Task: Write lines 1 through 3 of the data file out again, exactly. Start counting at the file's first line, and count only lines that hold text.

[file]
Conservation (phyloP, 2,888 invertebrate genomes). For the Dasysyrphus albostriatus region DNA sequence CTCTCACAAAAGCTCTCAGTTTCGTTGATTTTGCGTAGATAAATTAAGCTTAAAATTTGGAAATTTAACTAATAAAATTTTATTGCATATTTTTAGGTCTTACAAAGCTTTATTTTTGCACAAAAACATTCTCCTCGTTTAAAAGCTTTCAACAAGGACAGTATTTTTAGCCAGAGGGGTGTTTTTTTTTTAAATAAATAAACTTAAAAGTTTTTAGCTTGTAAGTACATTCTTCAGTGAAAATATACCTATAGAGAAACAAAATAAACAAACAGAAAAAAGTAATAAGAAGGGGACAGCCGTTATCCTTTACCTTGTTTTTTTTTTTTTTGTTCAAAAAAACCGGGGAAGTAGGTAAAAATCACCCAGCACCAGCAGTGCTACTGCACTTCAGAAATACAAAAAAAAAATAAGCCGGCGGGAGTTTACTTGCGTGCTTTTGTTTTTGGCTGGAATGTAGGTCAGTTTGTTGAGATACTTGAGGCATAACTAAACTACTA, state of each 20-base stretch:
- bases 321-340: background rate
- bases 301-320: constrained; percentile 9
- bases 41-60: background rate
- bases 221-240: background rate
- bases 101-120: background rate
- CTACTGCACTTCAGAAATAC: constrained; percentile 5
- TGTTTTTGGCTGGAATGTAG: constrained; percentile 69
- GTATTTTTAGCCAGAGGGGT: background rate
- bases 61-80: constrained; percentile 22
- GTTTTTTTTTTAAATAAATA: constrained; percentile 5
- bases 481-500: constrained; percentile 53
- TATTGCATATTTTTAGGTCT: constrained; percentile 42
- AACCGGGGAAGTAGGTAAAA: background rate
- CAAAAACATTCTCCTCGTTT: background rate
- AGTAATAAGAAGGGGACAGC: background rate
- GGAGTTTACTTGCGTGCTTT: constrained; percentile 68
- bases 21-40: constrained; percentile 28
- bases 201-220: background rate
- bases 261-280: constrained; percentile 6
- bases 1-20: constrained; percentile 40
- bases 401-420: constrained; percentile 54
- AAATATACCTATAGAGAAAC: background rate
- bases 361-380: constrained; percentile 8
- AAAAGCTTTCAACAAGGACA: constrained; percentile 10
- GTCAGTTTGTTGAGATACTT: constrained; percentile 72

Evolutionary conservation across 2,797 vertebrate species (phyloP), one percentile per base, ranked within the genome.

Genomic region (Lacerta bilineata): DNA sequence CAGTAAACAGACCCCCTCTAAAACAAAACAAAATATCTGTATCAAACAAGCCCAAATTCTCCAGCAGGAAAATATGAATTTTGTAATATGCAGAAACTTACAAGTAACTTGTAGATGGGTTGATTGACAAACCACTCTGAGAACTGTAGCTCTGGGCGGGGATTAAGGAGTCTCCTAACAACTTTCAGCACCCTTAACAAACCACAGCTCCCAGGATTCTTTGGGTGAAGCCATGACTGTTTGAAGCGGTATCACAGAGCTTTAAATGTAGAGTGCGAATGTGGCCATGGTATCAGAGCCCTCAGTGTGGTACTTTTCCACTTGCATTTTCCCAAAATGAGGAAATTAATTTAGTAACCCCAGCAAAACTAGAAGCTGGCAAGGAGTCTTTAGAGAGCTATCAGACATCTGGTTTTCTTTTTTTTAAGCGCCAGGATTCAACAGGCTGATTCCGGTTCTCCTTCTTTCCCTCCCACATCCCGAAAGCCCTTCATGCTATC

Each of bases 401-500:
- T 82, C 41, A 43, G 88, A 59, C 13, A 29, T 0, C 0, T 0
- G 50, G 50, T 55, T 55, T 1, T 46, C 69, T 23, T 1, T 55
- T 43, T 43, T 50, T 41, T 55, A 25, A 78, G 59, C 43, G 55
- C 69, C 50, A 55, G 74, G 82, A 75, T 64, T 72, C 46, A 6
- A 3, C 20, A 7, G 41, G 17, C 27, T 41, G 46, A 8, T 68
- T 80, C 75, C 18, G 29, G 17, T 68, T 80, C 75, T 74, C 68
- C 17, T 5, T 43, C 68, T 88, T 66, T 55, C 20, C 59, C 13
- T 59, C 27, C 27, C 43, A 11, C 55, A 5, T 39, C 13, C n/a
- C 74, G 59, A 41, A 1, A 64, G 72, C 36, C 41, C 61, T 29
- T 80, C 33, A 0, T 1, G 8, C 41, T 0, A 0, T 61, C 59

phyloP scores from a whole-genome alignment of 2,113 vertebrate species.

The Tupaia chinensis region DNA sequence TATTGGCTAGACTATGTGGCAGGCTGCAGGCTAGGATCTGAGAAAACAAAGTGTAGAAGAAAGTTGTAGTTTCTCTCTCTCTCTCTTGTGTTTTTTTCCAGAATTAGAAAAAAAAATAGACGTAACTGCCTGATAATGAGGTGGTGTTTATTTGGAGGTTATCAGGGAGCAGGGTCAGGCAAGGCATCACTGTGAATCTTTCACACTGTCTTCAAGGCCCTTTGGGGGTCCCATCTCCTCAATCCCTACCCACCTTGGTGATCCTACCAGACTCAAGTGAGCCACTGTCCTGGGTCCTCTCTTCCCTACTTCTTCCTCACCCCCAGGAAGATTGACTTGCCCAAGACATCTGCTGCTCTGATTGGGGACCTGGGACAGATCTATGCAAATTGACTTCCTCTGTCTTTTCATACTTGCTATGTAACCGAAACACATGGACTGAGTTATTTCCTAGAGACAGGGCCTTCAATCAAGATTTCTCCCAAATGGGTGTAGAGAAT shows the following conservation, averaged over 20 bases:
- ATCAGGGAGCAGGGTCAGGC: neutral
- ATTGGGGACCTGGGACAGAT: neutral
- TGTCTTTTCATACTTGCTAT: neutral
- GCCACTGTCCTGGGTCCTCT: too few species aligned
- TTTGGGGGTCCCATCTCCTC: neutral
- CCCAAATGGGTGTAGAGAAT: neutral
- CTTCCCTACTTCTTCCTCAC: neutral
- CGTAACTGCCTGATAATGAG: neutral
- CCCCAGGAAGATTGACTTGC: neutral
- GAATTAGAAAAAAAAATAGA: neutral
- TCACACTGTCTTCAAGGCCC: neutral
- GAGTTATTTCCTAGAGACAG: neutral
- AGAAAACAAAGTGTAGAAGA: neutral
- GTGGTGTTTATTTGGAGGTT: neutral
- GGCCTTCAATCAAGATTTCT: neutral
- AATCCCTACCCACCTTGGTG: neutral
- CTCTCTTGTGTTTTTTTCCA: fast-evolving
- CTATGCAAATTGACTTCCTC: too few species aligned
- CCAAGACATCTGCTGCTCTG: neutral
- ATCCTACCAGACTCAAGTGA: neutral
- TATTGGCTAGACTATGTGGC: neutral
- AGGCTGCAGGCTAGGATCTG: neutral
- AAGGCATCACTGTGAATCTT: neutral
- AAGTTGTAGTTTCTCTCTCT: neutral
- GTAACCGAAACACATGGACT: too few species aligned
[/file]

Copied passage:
Conservation (phyloP, 2,888 invertebrate genomes). For the Dasysyrphus albostriatus region DNA sequence CTCTCACAAAAGCTCTCAGTTTCGTTGATTTTGCGTAGATAAATTAAGCTTAAAATTTGGAAATTTAACTAATAAAATTTTATTGCATATTTTTAGGTCTTACAAAGCTTTATTTTTGCACAAAAACATTCTCCTCGTTTAAAAGCTTTCAACAAGGACAGTATTTTTAGCCAGAGGGGTGTTTTTTTTTTAAATAAATAAACTTAAAAGTTTTTAGCTTGTAAGTACATTCTTCAGTGAAAATATACCTATAGAGAAACAAAATAAACAAACAGAAAAAAGTAATAAGAAGGGGACAGCCGTTATCCTTTACCTTGTTTTTTTTTTTTTTGTTCAAAAAAACCGGGGAAGTAGGTAAAAATCACCCAGCACCAGCAGTGCTACTGCACTTCAGAAATACAAAAAAAAAATAAGCCGGCGGGAGTTTACTTGCGTGCTTTTGTTTTTGGCTGGAATGTAGGTCAGTTTGTTGAGATACTTGAGGCATAACTAAACTACTA, state of each 20-base stretch:
- bases 321-340: background rate
- bases 301-320: constrained; percentile 9